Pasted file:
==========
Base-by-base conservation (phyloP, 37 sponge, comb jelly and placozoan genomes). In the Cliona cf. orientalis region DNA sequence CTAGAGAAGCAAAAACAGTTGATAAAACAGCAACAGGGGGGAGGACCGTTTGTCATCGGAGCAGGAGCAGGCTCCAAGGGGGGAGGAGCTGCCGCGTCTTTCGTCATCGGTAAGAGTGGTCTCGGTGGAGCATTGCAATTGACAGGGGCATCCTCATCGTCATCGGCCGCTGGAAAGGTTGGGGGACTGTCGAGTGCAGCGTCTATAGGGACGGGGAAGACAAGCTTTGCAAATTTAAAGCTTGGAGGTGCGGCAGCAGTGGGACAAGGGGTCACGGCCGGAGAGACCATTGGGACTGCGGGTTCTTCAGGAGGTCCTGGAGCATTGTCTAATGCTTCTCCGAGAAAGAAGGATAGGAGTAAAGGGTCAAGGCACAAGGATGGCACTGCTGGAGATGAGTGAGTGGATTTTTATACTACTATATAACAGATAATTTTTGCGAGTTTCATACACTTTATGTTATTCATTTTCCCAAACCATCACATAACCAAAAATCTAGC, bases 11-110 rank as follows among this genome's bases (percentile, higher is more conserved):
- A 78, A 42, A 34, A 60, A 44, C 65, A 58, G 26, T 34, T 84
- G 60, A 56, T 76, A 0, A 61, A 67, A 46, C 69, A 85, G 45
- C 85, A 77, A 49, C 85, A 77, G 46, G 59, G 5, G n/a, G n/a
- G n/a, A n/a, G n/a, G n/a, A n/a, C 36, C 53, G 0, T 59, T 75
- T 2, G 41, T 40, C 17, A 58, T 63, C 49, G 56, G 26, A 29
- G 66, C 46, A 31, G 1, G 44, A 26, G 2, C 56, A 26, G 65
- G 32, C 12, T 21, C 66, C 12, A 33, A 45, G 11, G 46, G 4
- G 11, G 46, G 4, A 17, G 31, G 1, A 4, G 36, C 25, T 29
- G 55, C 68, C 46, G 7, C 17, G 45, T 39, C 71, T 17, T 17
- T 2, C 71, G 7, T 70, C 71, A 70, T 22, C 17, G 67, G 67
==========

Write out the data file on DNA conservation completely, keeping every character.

Base-by-base conservation (phyloP, 37 sponge, comb jelly and placozoan genomes). In the Cliona cf. orientalis region DNA sequence CTAGAGAAGCAAAAACAGTTGATAAAACAGCAACAGGGGGGAGGACCGTTTGTCATCGGAGCAGGAGCAGGCTCCAAGGGGGGAGGAGCTGCCGCGTCTTTCGTCATCGGTAAGAGTGGTCTCGGTGGAGCATTGCAATTGACAGGGGCATCCTCATCGTCATCGGCCGCTGGAAAGGTTGGGGGACTGTCGAGTGCAGCGTCTATAGGGACGGGGAAGACAAGCTTTGCAAATTTAAAGCTTGGAGGTGCGGCAGCAGTGGGACAAGGGGTCACGGCCGGAGAGACCATTGGGACTGCGGGTTCTTCAGGAGGTCCTGGAGCATTGTCTAATGCTTCTCCGAGAAAGAAGGATAGGAGTAAAGGGTCAAGGCACAAGGATGGCACTGCTGGAGATGAGTGAGTGGATTTTTATACTACTATATAACAGATAATTTTTGCGAGTTTCATACACTTTATGTTATTCATTTTCCCAAACCATCACATAACCAAAAATCTAGC, bases 11-110 rank as follows among this genome's bases (percentile, higher is more conserved):
- A 78, A 42, A 34, A 60, A 44, C 65, A 58, G 26, T 34, T 84
- G 60, A 56, T 76, A 0, A 61, A 67, A 46, C 69, A 85, G 45
- C 85, A 77, A 49, C 85, A 77, G 46, G 59, G 5, G n/a, G n/a
- G n/a, A n/a, G n/a, G n/a, A n/a, C 36, C 53, G 0, T 59, T 75
- T 2, G 41, T 40, C 17, A 58, T 63, C 49, G 56, G 26, A 29
- G 66, C 46, A 31, G 1, G 44, A 26, G 2, C 56, A 26, G 65
- G 32, C 12, T 21, C 66, C 12, A 33, A 45, G 11, G 46, G 4
- G 11, G 46, G 4, A 17, G 31, G 1, A 4, G 36, C 25, T 29
- G 55, C 68, C 46, G 7, C 17, G 45, T 39, C 71, T 17, T 17
- T 2, C 71, G 7, T 70, C 71, A 70, T 22, C 17, G 67, G 67